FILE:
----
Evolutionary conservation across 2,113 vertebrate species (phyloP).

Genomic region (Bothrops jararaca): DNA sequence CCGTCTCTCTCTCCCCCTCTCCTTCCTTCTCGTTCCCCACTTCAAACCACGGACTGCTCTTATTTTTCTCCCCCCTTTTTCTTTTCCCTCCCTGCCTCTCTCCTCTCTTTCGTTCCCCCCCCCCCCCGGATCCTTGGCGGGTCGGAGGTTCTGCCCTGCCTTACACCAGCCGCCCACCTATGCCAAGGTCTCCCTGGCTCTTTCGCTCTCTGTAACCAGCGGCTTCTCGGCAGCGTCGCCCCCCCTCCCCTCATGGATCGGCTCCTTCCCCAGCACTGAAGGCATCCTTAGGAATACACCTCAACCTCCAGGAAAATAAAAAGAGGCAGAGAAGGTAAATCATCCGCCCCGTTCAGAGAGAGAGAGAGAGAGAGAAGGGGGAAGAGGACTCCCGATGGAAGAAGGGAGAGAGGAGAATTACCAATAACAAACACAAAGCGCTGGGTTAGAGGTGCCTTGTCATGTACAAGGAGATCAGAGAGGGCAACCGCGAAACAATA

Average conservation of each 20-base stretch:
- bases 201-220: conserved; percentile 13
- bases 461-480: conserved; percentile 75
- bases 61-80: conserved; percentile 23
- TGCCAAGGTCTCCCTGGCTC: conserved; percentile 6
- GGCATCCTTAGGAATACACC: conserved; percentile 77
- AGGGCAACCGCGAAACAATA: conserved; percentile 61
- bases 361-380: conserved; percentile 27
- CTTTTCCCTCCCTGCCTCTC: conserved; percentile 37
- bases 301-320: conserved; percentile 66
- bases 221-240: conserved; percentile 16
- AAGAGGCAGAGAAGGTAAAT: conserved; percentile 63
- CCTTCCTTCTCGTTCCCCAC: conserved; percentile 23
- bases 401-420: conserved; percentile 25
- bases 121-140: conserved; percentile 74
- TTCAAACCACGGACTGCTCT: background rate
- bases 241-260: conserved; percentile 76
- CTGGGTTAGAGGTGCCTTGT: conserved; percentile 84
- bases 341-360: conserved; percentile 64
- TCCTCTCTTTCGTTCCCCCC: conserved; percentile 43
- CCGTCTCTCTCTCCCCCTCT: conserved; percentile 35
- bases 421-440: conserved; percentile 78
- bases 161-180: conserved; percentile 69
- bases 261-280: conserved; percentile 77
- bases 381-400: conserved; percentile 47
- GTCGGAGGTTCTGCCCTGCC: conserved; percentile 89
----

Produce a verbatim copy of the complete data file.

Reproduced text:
Evolutionary conservation across 2,113 vertebrate species (phyloP).

Genomic region (Bothrops jararaca): DNA sequence CCGTCTCTCTCTCCCCCTCTCCTTCCTTCTCGTTCCCCACTTCAAACCACGGACTGCTCTTATTTTTCTCCCCCCTTTTTCTTTTCCCTCCCTGCCTCTCTCCTCTCTTTCGTTCCCCCCCCCCCCCGGATCCTTGGCGGGTCGGAGGTTCTGCCCTGCCTTACACCAGCCGCCCACCTATGCCAAGGTCTCCCTGGCTCTTTCGCTCTCTGTAACCAGCGGCTTCTCGGCAGCGTCGCCCCCCCTCCCCTCATGGATCGGCTCCTTCCCCAGCACTGAAGGCATCCTTAGGAATACACCTCAACCTCCAGGAAAATAAAAAGAGGCAGAGAAGGTAAATCATCCGCCCCGTTCAGAGAGAGAGAGAGAGAGAGAAGGGGGAAGAGGACTCCCGATGGAAGAAGGGAGAGAGGAGAATTACCAATAACAAACACAAAGCGCTGGGTTAGAGGTGCCTTGTCATGTACAAGGAGATCAGAGAGGGCAACCGCGAAACAATA

Average conservation of each 20-base stretch:
- bases 201-220: conserved; percentile 13
- bases 461-480: conserved; percentile 75
- bases 61-80: conserved; percentile 23
- TGCCAAGGTCTCCCTGGCTC: conserved; percentile 6
- GGCATCCTTAGGAATACACC: conserved; percentile 77
- AGGGCAACCGCGAAACAATA: conserved; percentile 61
- bases 361-380: conserved; percentile 27
- CTTTTCCCTCCCTGCCTCTC: conserved; percentile 37
- bases 301-320: conserved; percentile 66
- bases 221-240: conserved; percentile 16
- AAGAGGCAGAGAAGGTAAAT: conserved; percentile 63
- CCTTCCTTCTCGTTCCCCAC: conserved; percentile 23
- bases 401-420: conserved; percentile 25
- bases 121-140: conserved; percentile 74
- TTCAAACCACGGACTGCTCT: background rate
- bases 241-260: conserved; percentile 76
- CTGGGTTAGAGGTGCCTTGT: conserved; percentile 84
- bases 341-360: conserved; percentile 64
- TCCTCTCTTTCGTTCCCCCC: conserved; percentile 43
- CCGTCTCTCTCTCCCCCTCT: conserved; percentile 35
- bases 421-440: conserved; percentile 78
- bases 161-180: conserved; percentile 69
- bases 261-280: conserved; percentile 77
- bases 381-400: conserved; percentile 47
- GTCGGAGGTTCTGCCCTGCC: conserved; percentile 89